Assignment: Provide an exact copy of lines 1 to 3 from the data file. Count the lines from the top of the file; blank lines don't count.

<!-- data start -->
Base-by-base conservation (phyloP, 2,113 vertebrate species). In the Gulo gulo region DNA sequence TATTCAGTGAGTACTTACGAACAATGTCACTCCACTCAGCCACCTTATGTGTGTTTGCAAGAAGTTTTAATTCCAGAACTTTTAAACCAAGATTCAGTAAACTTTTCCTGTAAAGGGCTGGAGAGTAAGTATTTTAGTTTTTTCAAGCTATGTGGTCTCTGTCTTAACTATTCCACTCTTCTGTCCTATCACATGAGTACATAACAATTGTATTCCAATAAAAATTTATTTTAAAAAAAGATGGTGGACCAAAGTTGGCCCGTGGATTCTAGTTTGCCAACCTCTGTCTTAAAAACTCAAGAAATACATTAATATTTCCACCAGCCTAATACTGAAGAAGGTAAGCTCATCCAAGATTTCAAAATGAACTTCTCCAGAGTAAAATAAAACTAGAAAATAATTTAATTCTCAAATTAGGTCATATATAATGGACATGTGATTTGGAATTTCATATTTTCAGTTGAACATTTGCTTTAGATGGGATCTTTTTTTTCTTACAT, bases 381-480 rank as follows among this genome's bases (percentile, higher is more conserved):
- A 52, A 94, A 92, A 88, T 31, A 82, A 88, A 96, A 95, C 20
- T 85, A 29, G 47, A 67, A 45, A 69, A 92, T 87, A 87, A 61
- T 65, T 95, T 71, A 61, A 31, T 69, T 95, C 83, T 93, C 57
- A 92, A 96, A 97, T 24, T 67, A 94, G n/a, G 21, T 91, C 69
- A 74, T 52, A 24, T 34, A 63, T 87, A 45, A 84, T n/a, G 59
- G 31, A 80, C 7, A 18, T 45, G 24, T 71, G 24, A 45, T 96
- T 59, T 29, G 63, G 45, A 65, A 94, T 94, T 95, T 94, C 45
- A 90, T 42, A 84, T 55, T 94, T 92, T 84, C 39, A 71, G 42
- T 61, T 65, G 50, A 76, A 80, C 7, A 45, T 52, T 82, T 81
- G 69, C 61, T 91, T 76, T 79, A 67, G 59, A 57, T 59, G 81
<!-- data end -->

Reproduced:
Base-by-base conservation (phyloP, 2,113 vertebrate species). In the Gulo gulo region DNA sequence TATTCAGTGAGTACTTACGAACAATGTCACTCCACTCAGCCACCTTATGTGTGTTTGCAAGAAGTTTTAATTCCAGAACTTTTAAACCAAGATTCAGTAAACTTTTCCTGTAAAGGGCTGGAGAGTAAGTATTTTAGTTTTTTCAAGCTATGTGGTCTCTGTCTTAACTATTCCACTCTTCTGTCCTATCACATGAGTACATAACAATTGTATTCCAATAAAAATTTATTTTAAAAAAAGATGGTGGACCAAAGTTGGCCCGTGGATTCTAGTTTGCCAACCTCTGTCTTAAAAACTCAAGAAATACATTAATATTTCCACCAGCCTAATACTGAAGAAGGTAAGCTCATCCAAGATTTCAAAATGAACTTCTCCAGAGTAAAATAAAACTAGAAAATAATTTAATTCTCAAATTAGGTCATATATAATGGACATGTGATTTGGAATTTCATATTTTCAGTTGAACATTTGCTTTAGATGGGATCTTTTTTTTCTTACAT, bases 381-480 rank as follows among this genome's bases (percentile, higher is more conserved):
- A 52, A 94, A 92, A 88, T 31, A 82, A 88, A 96, A 95, C 20
- T 85, A 29, G 47, A 67, A 45, A 69, A 92, T 87, A 87, A 61